‘Ban the analysts!’This is what European Union commissioner Michel Barnier recently suggested. Barnier proposed banning credit agencies from rating the sovereign debt of countries undergoing bailouts. The commissioner was pressured into withdrawing his proposal for a ban, though he is still pushing for other reforms.
Barnier’s suggestion was nothing new. Analysts, covering both credit and equity securities, have long been under pressure to be positive. At a time when confidence in certain European countries to repay their debts is faltering, it is understandable that the credit agencies would be a target of backlash. Barnier had hoped that by banning rating agencies he could restore faith in problematic European countries.
The problem is not so much with Barnier’s suggestion as with the systemic pressure that analysts are under. Banking analyst Mike Mayo openly discussed how his negative comments on financial companies have caused problems throughout his career in his book “Exile on Wall Street” (John Wiley & Sons, 2011). Government officials and regulators are often quick to attack analysts who lower their credit ratings; corporate executives tend to be more subtle, but they still can and do retaliate. An analyst can see his access to executives limited and encounter other forms of pressure. The fact that the number of “buy” ratings far exceeds the number of “sell” ratings is no accident.
Analysts are not completely innocent, either. They are subject to the same behavioral errors that the rest of us are. Analysts get close to the government entities and companies under their coverage, making analysts more sympathetic to the securities they are covering. (Not to mention making it easier to miss the forest for all the trees.) Analysts also succumb to herd behavior, meaning they are unlikely to create a forecast or reach a conclusion that is significantly different from that of their peers.
This is not to say that analyst research is universally bad. Quite the contrary, I think it has value when used properly.
What should you specifically look for? First, determine the direction of the change in rating and tone of the commentary. Are the majority of analysts more optimistic or pessimistic than they have been previously? (It is easier to find the rating than the actual commentary.) Second, for stocks, pay attention to the change in earning estimates. Though stock analysts are usually wrong when forecasting actual profits, they tend to be fairly good about predicting whether earnings will be better or worse than previously thought. (Plus, earnings estimates are easy to find.) Finally, if you can access a research report, read it to see if the analyst points out something you missed in your analysis. You don’t have to agree with the analyst’s conclusion, but you should understand why your opinion differs. (Many brokerage websites make research reports available to their clients.)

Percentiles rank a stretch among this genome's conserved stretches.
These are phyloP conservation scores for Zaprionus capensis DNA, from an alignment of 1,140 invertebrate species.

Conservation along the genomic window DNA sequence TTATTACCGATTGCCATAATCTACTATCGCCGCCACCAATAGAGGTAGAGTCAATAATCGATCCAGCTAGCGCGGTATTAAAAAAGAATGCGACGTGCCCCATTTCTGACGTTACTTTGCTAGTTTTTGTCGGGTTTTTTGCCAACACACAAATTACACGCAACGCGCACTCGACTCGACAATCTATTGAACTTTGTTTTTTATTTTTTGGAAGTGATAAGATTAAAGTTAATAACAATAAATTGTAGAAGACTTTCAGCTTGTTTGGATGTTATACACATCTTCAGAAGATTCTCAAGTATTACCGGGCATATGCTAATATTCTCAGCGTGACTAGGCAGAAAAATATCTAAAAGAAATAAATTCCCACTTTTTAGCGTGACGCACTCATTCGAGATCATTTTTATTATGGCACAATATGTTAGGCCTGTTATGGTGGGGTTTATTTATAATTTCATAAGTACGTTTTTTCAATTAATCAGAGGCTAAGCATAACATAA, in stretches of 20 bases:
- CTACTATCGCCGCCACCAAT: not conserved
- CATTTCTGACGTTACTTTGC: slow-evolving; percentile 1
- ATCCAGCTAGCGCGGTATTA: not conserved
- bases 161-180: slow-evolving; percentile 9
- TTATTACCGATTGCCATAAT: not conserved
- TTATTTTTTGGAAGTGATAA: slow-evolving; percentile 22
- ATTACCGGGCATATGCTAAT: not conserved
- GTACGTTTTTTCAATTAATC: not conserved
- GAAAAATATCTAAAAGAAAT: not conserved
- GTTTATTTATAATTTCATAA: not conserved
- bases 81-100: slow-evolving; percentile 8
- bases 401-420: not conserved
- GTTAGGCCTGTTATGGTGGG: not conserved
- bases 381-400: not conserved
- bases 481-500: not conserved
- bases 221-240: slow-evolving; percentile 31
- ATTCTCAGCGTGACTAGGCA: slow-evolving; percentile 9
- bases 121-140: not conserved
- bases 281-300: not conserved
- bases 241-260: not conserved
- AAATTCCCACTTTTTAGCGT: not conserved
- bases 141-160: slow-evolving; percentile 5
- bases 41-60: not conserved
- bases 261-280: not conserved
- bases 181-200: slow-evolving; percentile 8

The Week Ahead
The U.S. financial markets will be closed on Thursday in observance of Thanksgiving Day. The U.S. equity markets will close early on Friday, at 1:00 p.m. ET.
Dow component Hewlett-Packard (HPQ) will report earnings on Monday. Joining the company will be nine other S&P 500 members including Tyson Foods (TSN) on Monday, Campbell Soup (CPB) and Hormel Foods (HRL) on Tuesday, and Deere & Company (DE) on Wednesday.
The week’s first economic report will be October existing home sales on Monday. Tuesday will feature the first revision to third-quarter GDP estimates. October durable goods orders, October personal income and spending, the final November University of Michigan consumer confidence survey and the minutes from November Federal Open Market Committee will be published on Wednesday.
Atlanta Federal Reserve Bank President Dennis Lockhart will speak publicly on Monday.
AAII Sentiment Survey
Bullish sentiment, expectations that stock prices will rise over the next six months, declined 2.8 percentage points, to 41.9%. Nonetheless, this was the first time optimism has stayed above 40% for four consecutive weeks since February 2011. The historical average is 39%.
Bearish sentiment, expectations that stock prices will fall over the next six months, rebounded by 6.5 percentage points to 31.0%. This was the first time in four weeks that pessimism has been above its historical average of 30%.
AAII members continue to be more upbeat about the six-month direction of stocks prices than they were in August and September. Optimism remains cautious, however, as evidenced by the bullish sentiment reading. The slow level of U.S. economic growth, Europe’s sovereign debt crisis, Washington politics and the market’s daily volatility are
combining to keep confidence at historically modest levels, and the nerves of some individual investors are frayed.
About The Author - Charles Rotblut, CFA is the VP for American Association of Individual Investors AAII Journal Editor. Charles is also the author of Better Good than Lucky. (EconMatters author archive here.)
The views and opinions expressed herein are the author's own, and do not necessarily reflect those of EconMatters.
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